Some of the causes of the 2007-2008 Wall Street bankruptcies, which resulted in at least $20 trillion in damages to the U.S. economy, were homegrown and entirely self-inflicted. For example, in April 2004, the Securities and Exchange Commission granted the request of Hank Paulson, then CEO of Goldman Sachs (and the Secretary of the Treasury during the crash) and other big bank CEOs, to remove limits on the amount of debt and risk that their banks could accumulate. When the value of their assets cratered, they did not have enough capital reserves to cover their losses. The Federal Reserve Bank rescued them with $29 trillion in ultra-low interest rate loans, $10 trillion of which went to foreign central banks to rescue their “national champion” financial institutions, most with U.S. subsidiaries.
But other causes included unregulated financial products that were arranged and marketed in the U.S. but traded by thousands of foreign subsidiaries and affiliates of U.S. financial firms on exchanges outside the U.S. This practice continues today, mostly a normal commercial practice. But unregulated or badly regulated cross-border trading can have very bad outcomes, as summarizedby a former official at the London subsidiary of Bank of America Merrill Lynch commenting on the 2018-2019 theft of $60 billion in taxes derived from the European trading of equity products by British subsidiaries of U.S. bank holding companies: “There was this culture in London, and it really came from New York,” he said. “These guys were either from New York or trained in London at New York banks, and they looked at Europe as their playground. People at the highest levels were collaborating to rip off countries.”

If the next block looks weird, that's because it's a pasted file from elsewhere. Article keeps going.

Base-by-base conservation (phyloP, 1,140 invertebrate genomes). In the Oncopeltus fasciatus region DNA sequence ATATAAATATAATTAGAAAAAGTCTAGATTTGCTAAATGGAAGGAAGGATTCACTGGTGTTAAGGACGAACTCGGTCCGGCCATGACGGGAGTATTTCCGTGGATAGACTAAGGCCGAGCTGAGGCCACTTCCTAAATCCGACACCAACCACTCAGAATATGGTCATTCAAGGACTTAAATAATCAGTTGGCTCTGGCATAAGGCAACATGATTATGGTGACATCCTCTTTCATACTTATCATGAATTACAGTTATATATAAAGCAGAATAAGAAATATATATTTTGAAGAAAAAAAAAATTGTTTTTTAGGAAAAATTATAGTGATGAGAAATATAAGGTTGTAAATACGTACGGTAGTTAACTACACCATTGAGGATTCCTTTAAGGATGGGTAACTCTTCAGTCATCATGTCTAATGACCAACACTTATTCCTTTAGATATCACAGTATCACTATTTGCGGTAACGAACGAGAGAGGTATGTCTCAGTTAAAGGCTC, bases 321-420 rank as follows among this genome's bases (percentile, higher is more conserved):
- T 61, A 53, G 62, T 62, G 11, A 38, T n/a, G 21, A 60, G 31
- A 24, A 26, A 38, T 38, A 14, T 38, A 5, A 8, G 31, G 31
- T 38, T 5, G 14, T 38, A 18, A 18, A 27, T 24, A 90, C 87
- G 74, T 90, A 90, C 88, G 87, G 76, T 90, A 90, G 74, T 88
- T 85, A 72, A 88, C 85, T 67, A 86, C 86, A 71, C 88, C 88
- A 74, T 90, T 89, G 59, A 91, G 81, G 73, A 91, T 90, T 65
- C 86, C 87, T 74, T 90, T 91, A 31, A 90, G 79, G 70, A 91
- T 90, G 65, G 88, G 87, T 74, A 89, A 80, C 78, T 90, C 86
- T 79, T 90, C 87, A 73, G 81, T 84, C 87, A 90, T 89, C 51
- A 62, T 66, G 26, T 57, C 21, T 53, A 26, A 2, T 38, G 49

The Dodd Frank Wall Street Reform and Consumer Financial Protection Act of 2010 (Dodd Frank Act) authorized U.S. financial regulators to issue rules and negotiate with foreign regulators to enable the cross-border trading of financial products while preventing regulatory evasion and financial misconduct. By 2013, the CFTC had finalized guidance to the financial industry on how it would regulate the cross-border trading of a previously unregulated class of financial product, swaps (more formally, Over the Counter derivative contracts). (IATP wrote in supportof the draft guidance.) Following a Wall Street lawsuit against the guidance won by the CFTC, in the waning days of the Obama administration, the CFTC proposed a rule on cross-border swaps trading that IATP supported, with a few caveats.
One of the most important features of the 2016 proposed rule is the Foreign Consolidated Subsidiary (FCS) definition and accounting framework that connects the FCS to the U.S. “parent entities,” i.e., bank holding companies. The proposed FCS designation enables the CFTC to access and analyze the swaps trading data of foreign subsidiaries and affiliates of U.S. bank holding companies to determine if the trading losses and/or contract risks pose a danger to the U.S. parent and to U.S. commerce. FCS authorized auditing should help prevent a scale of losses and risks that could trigger a cascade of one or more parent company’s defaults on other contracts, necessitating a bankruptcy filing or a taxpayer funded bailout. In normal market conditions, use of the FCS likely would be rare. But when conditions become abnormal, it’s necessary to have a hammer to break the emergency glass.